Progresses in microsystem technology promise a lot of new applications in industry and research. However, the increased complexity of the microsystems demand sensitive and robust measurement techniques. Fullfield and non invasive methods are desirable to get access to spatially resolved material properties and parameters. This contribution describes a simple and fast interferometric method for the analysis of shape and deformation of small objects by optical means. These quantities together with a well defined loading of the components can be the starting point for a big variety of interesting material characteristics which can be evaluated by the use of physical models of the objects. Holographic interferometry and multiple wavelength contouring as well as multiple source point contouring are precise enough to fulfill the requests for precision and resolution in microsystem technology even on complex shaped structures with steps or gaps. A new adaptive, iterative algorithm is developed and applied to the measured results that allows the numerical evaluation of the phase data to get absolute shape and deformation information in Cartesian coordinates. Surfaces with holes, gaps and steps can be registered without any ambiguities. Digital holography as the underlying holographic recording mechanism is extremely suitable for small objects and lead to simple and compact setups in which the objects’ shape as well as their deformation behavior can be recorded. Experiments are described to show the great potential of these fast and robust measurement techniques.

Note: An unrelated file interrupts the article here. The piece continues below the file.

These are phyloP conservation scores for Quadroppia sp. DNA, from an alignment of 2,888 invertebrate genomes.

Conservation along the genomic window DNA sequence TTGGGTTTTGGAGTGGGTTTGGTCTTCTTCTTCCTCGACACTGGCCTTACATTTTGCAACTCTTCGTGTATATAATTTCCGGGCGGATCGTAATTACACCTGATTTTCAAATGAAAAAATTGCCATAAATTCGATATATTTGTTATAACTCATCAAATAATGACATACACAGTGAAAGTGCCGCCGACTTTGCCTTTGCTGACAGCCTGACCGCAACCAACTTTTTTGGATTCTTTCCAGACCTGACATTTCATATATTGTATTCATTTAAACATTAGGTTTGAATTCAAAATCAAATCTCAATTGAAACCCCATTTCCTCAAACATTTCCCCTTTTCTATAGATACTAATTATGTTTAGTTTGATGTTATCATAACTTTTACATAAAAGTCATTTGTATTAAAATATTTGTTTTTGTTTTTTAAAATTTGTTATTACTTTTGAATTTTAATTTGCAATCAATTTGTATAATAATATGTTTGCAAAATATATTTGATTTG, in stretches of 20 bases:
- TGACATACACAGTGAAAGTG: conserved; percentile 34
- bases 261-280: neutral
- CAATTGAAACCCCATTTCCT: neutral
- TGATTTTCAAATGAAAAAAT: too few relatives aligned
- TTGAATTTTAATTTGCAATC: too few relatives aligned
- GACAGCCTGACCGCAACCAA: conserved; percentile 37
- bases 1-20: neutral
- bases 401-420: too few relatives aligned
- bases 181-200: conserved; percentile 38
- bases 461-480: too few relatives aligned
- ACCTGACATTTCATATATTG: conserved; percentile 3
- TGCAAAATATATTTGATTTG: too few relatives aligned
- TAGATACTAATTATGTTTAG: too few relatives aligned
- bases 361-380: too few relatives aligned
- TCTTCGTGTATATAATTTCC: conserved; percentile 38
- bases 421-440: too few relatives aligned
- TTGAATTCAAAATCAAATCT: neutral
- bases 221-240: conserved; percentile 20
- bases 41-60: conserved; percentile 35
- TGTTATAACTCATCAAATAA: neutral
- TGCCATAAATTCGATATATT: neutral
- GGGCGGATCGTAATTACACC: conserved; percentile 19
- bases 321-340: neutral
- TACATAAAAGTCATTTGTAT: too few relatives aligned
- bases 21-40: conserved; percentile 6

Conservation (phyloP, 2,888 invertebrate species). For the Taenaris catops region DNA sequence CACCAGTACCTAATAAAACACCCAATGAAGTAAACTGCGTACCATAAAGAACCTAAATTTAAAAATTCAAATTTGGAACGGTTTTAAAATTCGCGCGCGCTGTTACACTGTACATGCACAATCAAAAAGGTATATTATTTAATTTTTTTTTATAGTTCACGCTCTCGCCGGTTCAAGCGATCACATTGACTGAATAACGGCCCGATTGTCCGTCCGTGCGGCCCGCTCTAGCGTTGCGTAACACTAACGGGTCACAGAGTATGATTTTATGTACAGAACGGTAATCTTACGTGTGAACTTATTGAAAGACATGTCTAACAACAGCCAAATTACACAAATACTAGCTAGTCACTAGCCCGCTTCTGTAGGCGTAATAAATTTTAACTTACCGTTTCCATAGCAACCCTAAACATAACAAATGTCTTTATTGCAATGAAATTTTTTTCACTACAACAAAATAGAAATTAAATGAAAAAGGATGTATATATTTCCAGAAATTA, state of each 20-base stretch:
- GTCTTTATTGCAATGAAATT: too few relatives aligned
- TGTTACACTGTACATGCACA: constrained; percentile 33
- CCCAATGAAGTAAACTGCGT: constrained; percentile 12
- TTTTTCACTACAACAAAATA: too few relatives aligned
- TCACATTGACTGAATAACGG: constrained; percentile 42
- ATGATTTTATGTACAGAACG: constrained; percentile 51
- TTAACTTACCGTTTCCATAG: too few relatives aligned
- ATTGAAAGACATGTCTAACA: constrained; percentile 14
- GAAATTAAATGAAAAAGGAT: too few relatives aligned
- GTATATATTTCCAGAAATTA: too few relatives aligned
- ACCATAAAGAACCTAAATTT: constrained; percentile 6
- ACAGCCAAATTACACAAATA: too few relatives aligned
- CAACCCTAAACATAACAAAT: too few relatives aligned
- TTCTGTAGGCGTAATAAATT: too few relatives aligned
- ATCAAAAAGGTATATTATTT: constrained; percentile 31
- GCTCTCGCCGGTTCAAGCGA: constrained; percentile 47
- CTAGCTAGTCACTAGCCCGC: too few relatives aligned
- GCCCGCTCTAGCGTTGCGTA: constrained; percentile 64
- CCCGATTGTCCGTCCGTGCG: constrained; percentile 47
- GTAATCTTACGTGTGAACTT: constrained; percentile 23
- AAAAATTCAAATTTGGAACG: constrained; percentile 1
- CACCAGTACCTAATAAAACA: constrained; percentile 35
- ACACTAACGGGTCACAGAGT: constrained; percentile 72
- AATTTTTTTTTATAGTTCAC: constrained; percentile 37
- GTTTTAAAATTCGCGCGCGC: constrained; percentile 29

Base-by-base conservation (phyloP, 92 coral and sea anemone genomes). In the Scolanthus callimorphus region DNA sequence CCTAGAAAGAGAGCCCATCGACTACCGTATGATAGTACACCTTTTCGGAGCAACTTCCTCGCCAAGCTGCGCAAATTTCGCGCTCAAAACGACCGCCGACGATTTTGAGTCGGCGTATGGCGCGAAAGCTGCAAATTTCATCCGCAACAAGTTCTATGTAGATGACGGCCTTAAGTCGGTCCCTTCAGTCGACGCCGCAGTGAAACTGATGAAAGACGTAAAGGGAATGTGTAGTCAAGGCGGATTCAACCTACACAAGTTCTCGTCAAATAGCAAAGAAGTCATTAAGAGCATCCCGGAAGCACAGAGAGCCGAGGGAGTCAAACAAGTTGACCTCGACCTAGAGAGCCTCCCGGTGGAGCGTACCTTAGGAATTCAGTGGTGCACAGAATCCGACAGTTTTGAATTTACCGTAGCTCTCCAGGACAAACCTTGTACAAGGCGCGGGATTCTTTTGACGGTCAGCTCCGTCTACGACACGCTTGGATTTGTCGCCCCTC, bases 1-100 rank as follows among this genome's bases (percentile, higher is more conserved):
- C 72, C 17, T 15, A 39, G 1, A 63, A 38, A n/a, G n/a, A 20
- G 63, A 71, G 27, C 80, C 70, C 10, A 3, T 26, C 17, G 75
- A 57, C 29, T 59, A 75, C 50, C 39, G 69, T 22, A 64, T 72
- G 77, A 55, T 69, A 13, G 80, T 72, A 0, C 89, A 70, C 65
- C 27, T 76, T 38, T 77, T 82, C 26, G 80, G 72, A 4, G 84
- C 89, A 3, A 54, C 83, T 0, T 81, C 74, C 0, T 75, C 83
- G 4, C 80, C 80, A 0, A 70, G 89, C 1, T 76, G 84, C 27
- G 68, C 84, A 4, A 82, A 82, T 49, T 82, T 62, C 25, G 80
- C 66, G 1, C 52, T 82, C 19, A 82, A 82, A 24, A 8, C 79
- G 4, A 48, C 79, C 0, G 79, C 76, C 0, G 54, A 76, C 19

The comparison of two objects is of great importance in the industrial production process. Especially comparing the shape is of particular interest for maintaining calibration tools or controlling the tolerance in the deviation between a sample and a master. Outsourcing and globalization of production places can result in large distances between co-operating partners and might cause problems for maintaining quality standards. Consequently new challenges arise for optical measurement techniques especially in the field of industrial shape control. In this paper we describe the progress of implementing a novel technique for comparing directly two objects with different microstructure. The technique is based on the combination of comparative holography and digital holography. Comparing the objects can be done in two ways. One is the digital comparison in the computer and the other way is by using the analogue reconstruction of a master hologram with a spatial light modulator (SLM) as coherent mask for illuminating the test object. Since this mask is stored digitally it can be transmitted via telecommunication networks and this enables the access to the full optical information of the master object at any place wanted. Beside the basic principle of comparative digital holography (CDH), we will show in this paper the set-up for doing the analogue comparison of two objects with increased sensitivity in comparison to former measurements and the calibration of the SLM that is used for the experiments. We will give examples for the digital and the analogue comparison of objects including a verification of our results by another optical measurement technique.